The “Hail Mary” — Catholicism’s Push Up

One of the main themes in my postings is that spiritual fitness is an important part of one’s overall health. I discuss the idea of spiritual exercise and being spiritually fit. In this article I’m going to discuss one of the most basic, but also one of the most important elements of spiritual fitness — praying the Hail Mary.

U.S. Marines count out push-ups.
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One of the main themes in my postings is that spiritual fitness is an important part of one’s overall health.  I discuss the idea of spiritual exercise and being spiritually fit.  In this article I’m going to discuss one of the most basic, but also one of the most important elements of spiritual fitness — praying the Hail Mary.

Physical exercise, no matter how complex, breaks down into very basic movements such as push ups, sit ups, squats,  pull ups, etc.  Exercise is a matter of simple mechanics where someone is lifts, lowers, pushes, or pulls some object.  However, an entire industry has emerged selling videos, books, and equipment pushing the idea that being fit is a complex process.  But when you remove all the advertising and spokespeople,  what differentiates a physically fit person from others is that the fit person has discipline to conduct very basic movements aggressively, routinely, and properly.

One of the most basic exercises is the push up.  However, it is also one of the best exercises as it strengthens core muscles, increases metabolism, and requires little space and no equipment.  And yet, so many people avoid doing push ups because they are hard or many believe that such a simple movement cannot be as effective as using a very complex machine at the gym.  But any athlete or soldier will tell you that mastering the push up is an important tool in improving one’s overall health and strength.

Like the push up in physical exercise, the Hail Mary and the rosary are fundamental prayers in staying spiritually fit.  The Hail Mary is 42 words long and takes about 10 seconds to say at a normal pace.  But it should be the cornerstone of everyone’s prayer routine.  After all, why do you think Mary wants you to pray it 53 times in the rosary?  It may be a simple prayer, but Mary and the saints know that it has a proven track record of keeping people in God‘s grace.  And yet so many people tend to avoid praying it.  Like the push up, the Hail Mary and the rosary are often avoided because they are seen as too difficult or not complex enough to have any meaningful result.  But people who are in shape spiritually will probably tell you that the Hail Mary is an important part of their prayer routine and must not be avoided.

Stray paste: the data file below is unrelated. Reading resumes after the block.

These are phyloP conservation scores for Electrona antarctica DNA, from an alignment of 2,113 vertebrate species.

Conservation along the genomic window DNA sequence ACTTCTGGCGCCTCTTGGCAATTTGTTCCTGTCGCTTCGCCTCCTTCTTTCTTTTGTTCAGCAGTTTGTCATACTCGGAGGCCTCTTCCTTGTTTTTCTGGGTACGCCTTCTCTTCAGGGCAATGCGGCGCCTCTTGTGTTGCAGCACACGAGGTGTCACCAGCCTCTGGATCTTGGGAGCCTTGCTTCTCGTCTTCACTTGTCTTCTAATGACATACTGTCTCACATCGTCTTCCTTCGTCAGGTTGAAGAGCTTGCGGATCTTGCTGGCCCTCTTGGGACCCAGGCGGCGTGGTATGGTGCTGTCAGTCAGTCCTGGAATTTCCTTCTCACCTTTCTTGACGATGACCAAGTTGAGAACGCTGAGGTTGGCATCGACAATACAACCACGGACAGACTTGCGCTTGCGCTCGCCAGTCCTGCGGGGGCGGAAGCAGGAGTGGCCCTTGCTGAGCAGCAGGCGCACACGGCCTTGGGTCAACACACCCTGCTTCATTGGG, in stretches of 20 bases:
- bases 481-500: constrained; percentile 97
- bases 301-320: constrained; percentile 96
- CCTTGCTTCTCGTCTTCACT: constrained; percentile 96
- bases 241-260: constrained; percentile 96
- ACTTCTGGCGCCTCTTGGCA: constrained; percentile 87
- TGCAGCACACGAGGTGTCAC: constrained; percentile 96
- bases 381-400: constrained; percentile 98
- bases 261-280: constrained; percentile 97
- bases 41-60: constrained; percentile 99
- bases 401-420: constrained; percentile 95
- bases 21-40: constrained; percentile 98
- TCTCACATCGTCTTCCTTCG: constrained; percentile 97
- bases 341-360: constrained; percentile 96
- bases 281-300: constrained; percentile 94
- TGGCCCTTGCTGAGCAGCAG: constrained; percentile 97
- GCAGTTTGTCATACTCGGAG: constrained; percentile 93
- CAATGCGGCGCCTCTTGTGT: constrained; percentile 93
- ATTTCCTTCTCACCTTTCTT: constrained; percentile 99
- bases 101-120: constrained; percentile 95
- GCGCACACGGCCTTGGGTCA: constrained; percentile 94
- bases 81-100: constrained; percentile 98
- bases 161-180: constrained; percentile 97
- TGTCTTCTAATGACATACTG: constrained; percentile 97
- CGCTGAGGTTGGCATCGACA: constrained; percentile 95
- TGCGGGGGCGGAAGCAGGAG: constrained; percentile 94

Like the push up, you should start praying the Hail Mary slowly, methodically, and routinely.  Even the greatest athletes start with a single push up and then build on it.  Similarly, anyone can start building spiritual muscle with a single Hail Mary and build on that.  Remember, it is a ten second prayer and no one is so busy that you can’t fit in at least one some time during the day.  Like the push up, practice good form which means really concentrating on the words and not rushing through it.  A push up consists of two movements — a downward move followed by an upward one.  Likewise, the Hail Mary consists of two parts.  The first section you acknowledge and praise Mary as the Mother of God.  In the second you ask Her to pray for you, a poor sinner.  Both parts are important and require your attention and concentration.

So don’t be afraid of getting in spiritual shape through simple prayers.  Remember, sometimes the simplest prayers can yield the greatest benefits when they are said with your whole mind and soul.  Does anyone have any Hail Mary or rosary stories that they want to share?  Please leave your story as a comment.

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An Easter Day Prayer

What do you pray for during Easter? Peace? Understanding? Forgiveness? Thanksgiving? There seem to be so many things to ask of our risen Lord, Jesus Christ on Easter. I often have a hard time collecting all my thoughts and putting them into the words of a prayer. But I think my third grade nephew sums it up beautifully in a prayer he wrote in school.